Grady Hendrix had been on my radar for awhile—I loved his Paperbacks from Hell posts—but I hadn’t read any of his novels until my son brought home Horrorstor. That novel, an all-out horror romp set in an IKEA type store (and set about 20 minutes away from my house, which was also cool) impressed the hell out of me. The horror was suitably horrific, there were moments of real humor, and Hendrix’s attention to detail when it came to spoofing IKEA was nothing short of amazing. This was an author in complete control of his material.
I love discovering an author I like who has a robust back catalog, and Hendrix does. My next read by him, The Southern Book Club’s Guide to Slaying Vampires, proves I was right about him—Hendrix is in complete control, and I’m just glad to be along for the ride.
Set in genteel Charleston, South Carolina, TSBCGTSV is centered around a group of middle-aged women, neighbors who are comfortable in their lives, even if a bit bored. Their husbands work too much, their kids are off doing kid things, they volunteer…same old, same old. Their only excitement, if you can call it that, is their book club, where they’ve begun to read true crime books—think In Cold Blood and The Stranger Beside Me. Then Patricia, one of the members, is violently attacked by her elderly neighbor, which brings that neighbor’s young nephew to town. James is exciting, and a little bit mysterious, and he quickly insinuates himself into their close-knit neighborhood.
Meanwhile, kids on the poor black side of town start to go missing. Patricia things James is not what he appears and may be responsible, but convincing her book club friends won’t be easy. At least until the evil comes to their part of town.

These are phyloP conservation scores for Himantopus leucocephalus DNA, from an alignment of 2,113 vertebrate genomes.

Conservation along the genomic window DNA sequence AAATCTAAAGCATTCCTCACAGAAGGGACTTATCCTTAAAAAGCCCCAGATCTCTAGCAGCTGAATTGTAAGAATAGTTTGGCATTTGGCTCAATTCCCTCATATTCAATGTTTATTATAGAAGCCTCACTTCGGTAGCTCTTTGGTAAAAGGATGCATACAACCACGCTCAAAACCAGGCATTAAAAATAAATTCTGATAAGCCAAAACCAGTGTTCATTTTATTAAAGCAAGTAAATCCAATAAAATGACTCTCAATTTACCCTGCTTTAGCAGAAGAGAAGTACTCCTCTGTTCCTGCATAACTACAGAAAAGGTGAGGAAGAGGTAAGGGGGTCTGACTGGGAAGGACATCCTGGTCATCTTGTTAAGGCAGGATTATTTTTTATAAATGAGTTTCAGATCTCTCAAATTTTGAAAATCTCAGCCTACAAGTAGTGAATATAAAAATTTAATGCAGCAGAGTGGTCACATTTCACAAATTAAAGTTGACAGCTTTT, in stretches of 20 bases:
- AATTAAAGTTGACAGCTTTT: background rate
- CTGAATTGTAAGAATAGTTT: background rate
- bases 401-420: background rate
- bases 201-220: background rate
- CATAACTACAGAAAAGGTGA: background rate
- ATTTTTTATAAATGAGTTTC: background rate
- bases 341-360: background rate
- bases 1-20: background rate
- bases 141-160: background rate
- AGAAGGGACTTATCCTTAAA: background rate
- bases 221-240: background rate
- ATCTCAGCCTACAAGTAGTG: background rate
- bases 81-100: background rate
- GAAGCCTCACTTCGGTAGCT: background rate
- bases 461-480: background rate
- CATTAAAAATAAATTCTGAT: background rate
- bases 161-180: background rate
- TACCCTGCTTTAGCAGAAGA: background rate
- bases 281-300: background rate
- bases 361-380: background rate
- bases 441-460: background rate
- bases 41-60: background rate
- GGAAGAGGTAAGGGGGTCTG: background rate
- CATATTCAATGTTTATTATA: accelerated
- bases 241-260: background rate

This novel was everything I was hoping for based on the title. Once again, Hendrix’s attention to detail is just right. He gets the rhythms of life in Charleston perfectly, both the affluent side with their big homes and cleaning women, and the poor side of town, which seems a world away. The book club women are all distinct characters with families that feel real and lived in. Mrs. Green, a black cleaning woman who teams up with Patricia to protect her family, is tough as nails and has a flinty dignity. Hendrix doesn’t shy away from exploring the differences between Charleston’s haves and have-nots, and it gives CGTSV a deeper, welcome subtext.
The horror, when it comes, is brutal and unnerving. Hendrix has a real knack for blood-drenched action set pieces. He makes you see the pain inflicted, and feel the tension. Watching these women, sometimes grudgingly, come together to battle an evil force that is faster, stronger, and far more experienced, is satisfying to the soul. I couldn’t turn the pages fast enough as I cheered them on.
My TBR pile is in danger of falling over and crushing me, but I’ll definitely be adding more from Grady Hendrix to the mix. I’ve heard great things about his newest, The Final Girl Support Group. In the meantime, give The Southern Book Club’s Guide to Slaying Vampires a read. Hendrix is the real deal.